General Election Roundup

The Oldie has posted an article by A N Wilson commenting on elections with particular reference to the one scheduled for next week in the UK. Here’s an excerpt where he is reminded of Evelyn Waugh’s position on that subject:

…It’s years since I voted in [a general election]. This is partly because I so much enjoy Evelyn Waugh’s joke answer when he was asked how he would be voting: ‘I do not aspire to advise my sovereign in her choice of servants.’

Joke answer? Well, semi-joke. Waugh probably believed – as I do, more and more – that voting makes very little difference. In so far as it makes a difference, it makes things worse by encouraging the obvious falsehood that government by parties, to which very few people belong, is the most ‘democratic’ form of government.

Most of us loathe the parties, and despise them for drawing up ‘manifestos’ of what they pretend they believe. Such an exercise made sense for Marx and Engels writing The Communist Manifesto, which in its way is a rather splendid document. But this was a dream-aspiration, not a lying blueprint for government…

Here’s a link to the article.

The Oldie has also posted a retrospective essay by Mark McGinness marking the death of Nancy Mitford on 30 June 1973 in Paris. It’s a bit past the anniversary date but worth posting nonetheless. Here are the opening paragraphs:

…[Her death] was a little like The Pursuit of Love after Linda Radlett’s death, “for us at Alconleigh… a light went out, a great deal of joy that never could be replaced.”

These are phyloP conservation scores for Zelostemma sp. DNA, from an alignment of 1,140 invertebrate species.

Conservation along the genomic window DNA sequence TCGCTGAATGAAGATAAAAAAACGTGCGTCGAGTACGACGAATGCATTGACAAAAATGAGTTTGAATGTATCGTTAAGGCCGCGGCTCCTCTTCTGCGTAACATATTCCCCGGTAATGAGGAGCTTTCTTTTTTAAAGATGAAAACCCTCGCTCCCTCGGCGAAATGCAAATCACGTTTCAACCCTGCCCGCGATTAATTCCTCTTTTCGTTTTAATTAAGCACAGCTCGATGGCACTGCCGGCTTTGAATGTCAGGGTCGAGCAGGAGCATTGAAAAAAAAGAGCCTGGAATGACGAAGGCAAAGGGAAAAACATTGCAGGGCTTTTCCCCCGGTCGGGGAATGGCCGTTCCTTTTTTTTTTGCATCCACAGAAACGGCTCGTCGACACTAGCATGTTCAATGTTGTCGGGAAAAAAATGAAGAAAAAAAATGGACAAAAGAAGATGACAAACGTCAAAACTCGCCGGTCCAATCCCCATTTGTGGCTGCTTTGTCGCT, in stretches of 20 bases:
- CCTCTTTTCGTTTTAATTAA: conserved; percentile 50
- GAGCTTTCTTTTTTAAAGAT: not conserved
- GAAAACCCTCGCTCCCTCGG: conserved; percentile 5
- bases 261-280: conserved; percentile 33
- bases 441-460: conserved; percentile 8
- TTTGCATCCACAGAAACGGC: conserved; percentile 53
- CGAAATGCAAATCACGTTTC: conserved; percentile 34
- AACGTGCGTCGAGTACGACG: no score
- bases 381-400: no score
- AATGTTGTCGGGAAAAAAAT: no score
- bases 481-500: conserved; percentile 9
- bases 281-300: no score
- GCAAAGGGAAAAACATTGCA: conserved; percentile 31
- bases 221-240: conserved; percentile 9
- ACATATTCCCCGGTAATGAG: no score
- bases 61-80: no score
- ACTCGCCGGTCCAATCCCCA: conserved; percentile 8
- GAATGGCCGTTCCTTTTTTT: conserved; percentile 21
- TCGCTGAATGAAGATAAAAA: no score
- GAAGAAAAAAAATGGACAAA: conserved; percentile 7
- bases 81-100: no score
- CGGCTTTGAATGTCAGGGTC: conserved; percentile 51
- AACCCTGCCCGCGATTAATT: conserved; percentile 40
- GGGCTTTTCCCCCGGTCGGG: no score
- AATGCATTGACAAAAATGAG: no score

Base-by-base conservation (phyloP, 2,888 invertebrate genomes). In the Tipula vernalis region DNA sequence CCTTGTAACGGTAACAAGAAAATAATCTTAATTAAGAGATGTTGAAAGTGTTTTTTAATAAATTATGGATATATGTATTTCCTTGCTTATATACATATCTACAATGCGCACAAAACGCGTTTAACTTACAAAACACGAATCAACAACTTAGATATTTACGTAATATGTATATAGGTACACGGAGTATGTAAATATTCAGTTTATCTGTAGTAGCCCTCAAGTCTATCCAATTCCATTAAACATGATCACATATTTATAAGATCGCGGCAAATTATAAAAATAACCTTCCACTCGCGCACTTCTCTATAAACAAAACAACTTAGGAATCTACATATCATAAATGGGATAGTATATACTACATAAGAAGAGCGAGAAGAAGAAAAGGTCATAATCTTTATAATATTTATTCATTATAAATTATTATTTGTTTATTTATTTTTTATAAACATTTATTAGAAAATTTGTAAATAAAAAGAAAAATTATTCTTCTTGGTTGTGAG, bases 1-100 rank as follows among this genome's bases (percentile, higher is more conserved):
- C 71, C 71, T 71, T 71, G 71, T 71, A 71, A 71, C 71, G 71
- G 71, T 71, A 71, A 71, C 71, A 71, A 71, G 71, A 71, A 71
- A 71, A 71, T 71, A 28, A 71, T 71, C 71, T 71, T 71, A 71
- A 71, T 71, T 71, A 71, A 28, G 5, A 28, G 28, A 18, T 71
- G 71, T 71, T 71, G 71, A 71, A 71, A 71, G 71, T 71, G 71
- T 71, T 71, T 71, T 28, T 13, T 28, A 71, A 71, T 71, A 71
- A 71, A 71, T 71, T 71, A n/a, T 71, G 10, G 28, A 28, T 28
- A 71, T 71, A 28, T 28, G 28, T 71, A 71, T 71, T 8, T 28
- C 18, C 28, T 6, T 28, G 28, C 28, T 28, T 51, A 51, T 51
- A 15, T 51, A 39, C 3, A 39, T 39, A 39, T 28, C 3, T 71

Nancy’s anniversary coincides with the announcement that her life and that of her sisters is to be dramatised in a six-part television series entitled Outrageous, written by Sarah Williams, based on Mary Lovell’s biography, The Mitford Girls (2001), and produced by Firebird Productions, a BBC Studio label. Nancy is being played by Bessie Carter, daughter of Dame Imelda Staunton and Jim Carter and (who recently starred – and will again – upstairs and down – as Downton’s Lady Bagshaw and Carson). Debo, Duchess of Devonshire, was a great admirer of Mary Lovell and once described her as “a terrier for research” so one can have high hopes for the script. The sisters’ lives made good copy with more than their share of high drama and tragedy – especially Nancy.

She began to suffer pain in her left leg at the end of 1968 and despite countless consultations, Hodgkin’s disease was not diagnosed until 1972. It was an agonising four years, made worse by an announcement in the Figaro one morning in March 1969, that the love of her life, Gaston Palewski, her Sauveterre and Charles-Edouard du Valhubert, and by then President of the Constitutional Council of France, had married Violette de Talleyrand- Périgord duchesse de Sagan

The full article can be read at this link.

–The Guardian has a review by Rosalind Jana of an exhibit at Chatsworth House where Nancy Mitford’s youngest sister Deborah lived as Duchess of Devonshire. Here’s a description: